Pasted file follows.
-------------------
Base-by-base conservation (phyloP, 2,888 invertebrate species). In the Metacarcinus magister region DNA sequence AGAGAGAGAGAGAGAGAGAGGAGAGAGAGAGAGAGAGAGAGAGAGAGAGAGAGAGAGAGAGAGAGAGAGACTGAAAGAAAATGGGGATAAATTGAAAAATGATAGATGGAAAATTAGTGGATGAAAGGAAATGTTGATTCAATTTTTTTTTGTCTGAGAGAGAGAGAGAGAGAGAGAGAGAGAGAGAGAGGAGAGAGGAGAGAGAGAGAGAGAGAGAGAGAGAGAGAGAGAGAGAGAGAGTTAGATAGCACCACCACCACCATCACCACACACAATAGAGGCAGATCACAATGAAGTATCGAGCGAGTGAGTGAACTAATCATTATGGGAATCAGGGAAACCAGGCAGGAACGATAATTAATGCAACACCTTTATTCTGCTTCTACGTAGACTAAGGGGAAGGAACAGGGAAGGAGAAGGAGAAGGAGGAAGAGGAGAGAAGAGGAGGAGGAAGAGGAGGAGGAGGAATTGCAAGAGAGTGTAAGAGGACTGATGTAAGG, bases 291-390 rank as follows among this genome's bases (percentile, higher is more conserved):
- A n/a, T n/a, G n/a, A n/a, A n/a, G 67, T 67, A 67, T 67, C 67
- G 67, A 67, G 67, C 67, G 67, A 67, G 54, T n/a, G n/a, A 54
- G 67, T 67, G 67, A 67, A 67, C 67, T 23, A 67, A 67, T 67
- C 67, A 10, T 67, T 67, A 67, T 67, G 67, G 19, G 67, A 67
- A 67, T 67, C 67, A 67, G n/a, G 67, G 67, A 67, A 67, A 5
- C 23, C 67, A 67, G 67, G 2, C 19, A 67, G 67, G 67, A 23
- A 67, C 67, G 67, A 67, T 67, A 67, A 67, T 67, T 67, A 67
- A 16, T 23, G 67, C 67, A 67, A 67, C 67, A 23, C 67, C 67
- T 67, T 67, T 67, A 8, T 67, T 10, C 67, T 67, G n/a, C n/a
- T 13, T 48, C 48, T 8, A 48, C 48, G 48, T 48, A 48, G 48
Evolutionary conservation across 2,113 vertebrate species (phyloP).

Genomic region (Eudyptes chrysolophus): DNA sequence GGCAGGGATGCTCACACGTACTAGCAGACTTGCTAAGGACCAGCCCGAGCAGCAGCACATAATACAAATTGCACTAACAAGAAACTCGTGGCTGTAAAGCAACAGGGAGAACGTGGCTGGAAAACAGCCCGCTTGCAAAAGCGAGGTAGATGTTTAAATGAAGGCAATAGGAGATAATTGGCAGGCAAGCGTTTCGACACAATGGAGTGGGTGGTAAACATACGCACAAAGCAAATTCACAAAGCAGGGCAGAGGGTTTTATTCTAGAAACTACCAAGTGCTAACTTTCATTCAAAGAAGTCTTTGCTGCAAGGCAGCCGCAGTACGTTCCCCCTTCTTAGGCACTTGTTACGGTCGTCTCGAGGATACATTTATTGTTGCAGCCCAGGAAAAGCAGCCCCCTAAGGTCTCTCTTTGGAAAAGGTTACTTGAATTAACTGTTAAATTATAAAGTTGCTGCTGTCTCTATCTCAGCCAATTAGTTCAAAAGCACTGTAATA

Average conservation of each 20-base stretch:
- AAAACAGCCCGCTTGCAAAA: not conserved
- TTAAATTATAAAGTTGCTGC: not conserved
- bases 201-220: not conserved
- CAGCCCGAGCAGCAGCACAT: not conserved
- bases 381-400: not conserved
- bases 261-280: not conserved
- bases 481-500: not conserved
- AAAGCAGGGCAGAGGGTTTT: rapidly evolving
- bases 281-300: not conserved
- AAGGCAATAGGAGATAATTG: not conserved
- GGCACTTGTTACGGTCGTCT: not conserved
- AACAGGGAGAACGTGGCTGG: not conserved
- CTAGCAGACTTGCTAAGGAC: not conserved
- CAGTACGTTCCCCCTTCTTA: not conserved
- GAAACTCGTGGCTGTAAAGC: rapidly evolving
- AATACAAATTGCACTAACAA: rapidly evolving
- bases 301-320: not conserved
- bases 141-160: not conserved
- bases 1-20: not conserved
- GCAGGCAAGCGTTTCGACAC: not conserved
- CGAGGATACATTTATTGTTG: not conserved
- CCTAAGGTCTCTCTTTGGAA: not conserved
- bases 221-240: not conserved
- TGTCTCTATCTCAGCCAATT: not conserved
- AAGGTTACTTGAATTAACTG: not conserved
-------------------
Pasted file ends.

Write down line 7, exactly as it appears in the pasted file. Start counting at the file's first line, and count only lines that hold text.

- C 23, C 67, A 67, G 67, G 2, C 19, A 67, G 67, G 67, A 23